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Adv Exp Med Biol. 2007;595:173-84.

Antitumor, anti-invasion, and antimetastatic effects of curcumin.

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Department of Immunology, Amala Cancer Research Centre, Thrissur Kerala, India.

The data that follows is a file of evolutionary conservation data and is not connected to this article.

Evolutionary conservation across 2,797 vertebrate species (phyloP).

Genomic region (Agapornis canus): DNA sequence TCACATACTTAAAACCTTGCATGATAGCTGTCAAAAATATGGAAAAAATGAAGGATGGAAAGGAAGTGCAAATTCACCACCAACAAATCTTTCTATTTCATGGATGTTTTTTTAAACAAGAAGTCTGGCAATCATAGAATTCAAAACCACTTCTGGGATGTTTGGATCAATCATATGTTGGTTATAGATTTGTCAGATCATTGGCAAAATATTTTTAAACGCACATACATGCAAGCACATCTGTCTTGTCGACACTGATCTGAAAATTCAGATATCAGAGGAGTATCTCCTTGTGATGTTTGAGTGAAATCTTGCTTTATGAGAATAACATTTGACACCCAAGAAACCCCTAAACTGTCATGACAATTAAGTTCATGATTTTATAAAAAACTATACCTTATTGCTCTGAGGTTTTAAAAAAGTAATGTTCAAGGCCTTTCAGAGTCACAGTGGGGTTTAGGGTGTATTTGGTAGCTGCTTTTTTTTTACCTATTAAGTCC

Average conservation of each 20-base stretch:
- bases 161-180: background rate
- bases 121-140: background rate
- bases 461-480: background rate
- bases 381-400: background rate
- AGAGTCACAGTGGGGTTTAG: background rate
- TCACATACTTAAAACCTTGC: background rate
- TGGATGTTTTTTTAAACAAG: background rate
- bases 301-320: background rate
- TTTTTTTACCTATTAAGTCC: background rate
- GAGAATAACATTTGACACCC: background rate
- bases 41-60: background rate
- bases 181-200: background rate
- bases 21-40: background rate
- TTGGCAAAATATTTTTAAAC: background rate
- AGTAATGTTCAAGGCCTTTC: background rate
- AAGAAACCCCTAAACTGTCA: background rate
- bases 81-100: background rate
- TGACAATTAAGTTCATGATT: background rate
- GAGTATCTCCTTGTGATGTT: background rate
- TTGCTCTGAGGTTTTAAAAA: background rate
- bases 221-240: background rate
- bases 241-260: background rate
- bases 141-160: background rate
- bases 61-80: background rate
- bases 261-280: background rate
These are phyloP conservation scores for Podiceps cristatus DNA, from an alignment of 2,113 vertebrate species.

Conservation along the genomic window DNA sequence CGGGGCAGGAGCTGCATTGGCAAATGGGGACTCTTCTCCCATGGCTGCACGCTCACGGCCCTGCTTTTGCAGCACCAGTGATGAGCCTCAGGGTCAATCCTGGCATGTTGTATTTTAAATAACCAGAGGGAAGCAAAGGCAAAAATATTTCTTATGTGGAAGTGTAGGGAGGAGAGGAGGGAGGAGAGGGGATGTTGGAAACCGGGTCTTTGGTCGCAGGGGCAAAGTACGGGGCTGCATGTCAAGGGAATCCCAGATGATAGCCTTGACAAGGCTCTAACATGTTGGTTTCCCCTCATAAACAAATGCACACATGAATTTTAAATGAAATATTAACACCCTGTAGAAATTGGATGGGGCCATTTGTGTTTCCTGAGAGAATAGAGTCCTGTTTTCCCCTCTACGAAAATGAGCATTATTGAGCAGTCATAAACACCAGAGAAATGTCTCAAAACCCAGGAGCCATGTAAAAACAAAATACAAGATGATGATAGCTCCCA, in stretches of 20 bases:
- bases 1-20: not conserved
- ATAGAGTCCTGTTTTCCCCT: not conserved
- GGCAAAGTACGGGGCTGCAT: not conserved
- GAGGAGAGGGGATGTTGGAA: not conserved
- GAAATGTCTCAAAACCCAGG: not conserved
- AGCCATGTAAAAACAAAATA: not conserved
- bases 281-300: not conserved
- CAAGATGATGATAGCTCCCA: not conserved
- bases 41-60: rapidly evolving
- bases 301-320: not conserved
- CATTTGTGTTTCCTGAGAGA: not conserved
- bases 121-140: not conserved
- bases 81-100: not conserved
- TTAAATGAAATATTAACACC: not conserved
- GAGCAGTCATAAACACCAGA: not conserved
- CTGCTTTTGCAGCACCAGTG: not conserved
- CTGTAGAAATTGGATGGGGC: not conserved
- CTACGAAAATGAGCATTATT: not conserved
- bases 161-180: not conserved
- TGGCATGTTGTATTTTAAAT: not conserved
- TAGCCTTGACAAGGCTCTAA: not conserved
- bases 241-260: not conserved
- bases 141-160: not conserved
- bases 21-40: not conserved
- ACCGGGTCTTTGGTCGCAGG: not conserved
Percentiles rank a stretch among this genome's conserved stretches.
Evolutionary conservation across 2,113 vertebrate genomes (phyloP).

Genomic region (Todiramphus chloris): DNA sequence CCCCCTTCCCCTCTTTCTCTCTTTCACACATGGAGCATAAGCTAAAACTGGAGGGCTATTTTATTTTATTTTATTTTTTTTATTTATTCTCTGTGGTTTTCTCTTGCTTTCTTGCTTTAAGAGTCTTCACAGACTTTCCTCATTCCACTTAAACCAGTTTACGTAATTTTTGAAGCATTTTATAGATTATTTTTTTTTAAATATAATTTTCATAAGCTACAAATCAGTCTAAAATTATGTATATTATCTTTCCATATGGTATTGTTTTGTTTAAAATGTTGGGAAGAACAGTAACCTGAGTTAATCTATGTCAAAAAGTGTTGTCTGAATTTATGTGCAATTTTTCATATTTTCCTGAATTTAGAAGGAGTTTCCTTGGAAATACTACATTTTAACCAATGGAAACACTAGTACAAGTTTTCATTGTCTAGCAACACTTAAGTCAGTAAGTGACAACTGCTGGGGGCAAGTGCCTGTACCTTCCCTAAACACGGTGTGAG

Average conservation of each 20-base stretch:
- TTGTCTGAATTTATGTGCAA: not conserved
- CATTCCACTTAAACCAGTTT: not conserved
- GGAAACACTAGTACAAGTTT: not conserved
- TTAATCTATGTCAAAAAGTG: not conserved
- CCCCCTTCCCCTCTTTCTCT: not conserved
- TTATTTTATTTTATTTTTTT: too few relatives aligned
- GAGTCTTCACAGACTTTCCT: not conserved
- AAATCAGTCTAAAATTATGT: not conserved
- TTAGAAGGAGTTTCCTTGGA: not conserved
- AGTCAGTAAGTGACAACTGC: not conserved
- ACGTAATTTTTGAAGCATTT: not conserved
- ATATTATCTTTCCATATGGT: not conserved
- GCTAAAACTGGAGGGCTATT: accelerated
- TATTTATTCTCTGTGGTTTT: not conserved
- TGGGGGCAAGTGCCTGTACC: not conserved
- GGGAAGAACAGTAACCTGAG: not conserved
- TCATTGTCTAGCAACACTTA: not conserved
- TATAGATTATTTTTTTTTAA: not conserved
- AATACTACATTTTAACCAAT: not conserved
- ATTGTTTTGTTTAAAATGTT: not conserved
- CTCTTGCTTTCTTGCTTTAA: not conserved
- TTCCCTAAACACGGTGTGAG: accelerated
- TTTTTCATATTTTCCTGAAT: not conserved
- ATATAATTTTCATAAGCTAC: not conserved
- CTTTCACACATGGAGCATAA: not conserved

Curcumin was found to be cytotoxic in nature to a wide variety of tumor cell lines of different tissue origin. The action of curcumin is dependent on with the cell type, the concentration of curcumin (IC50: 2-40 microg/mL), and the time of the treatment. The major mechanism by which curcumin induces cytotoxicity is the induction of apoptosis. Curcumin decreased the expression of antiapoptotic members of the Bcl-2 family and elevated the expression of p53, Bax, procaspases 3, 8, and 9. Curcumin prevents the entry of nuclear factor KB (NF-KB) into the nucleus there by decreasing the expression of cell cycle regulatory proteins and survival factors such as Bcl-2 and survivin. Curcumin arrested the cell cycle by preventing the expression of cyclin D1, cdk-1 and cdc-25. Curcumin inhibited the growth of transplantable tumors in different animal models and increased the life span of tumor-harboring animals. Curcumin inhibits metastasis of tumor cells as shown in in vitro as well as in vivo models, and the possible mechanism is the inhibition of matrix metalloproteases. Curcumin was found to suppress the expression of cyclooxygenase-2, vascular endothelial growth factor, and intercellular adhesion molecule- and elevated the expression of antimetastatic proteins, the tissue inhibitor of metalloproteases-2, nonmetastatic gene 23, and Ecadherin. These results indicate that curcumin acts at various stages of tumor cell progression.

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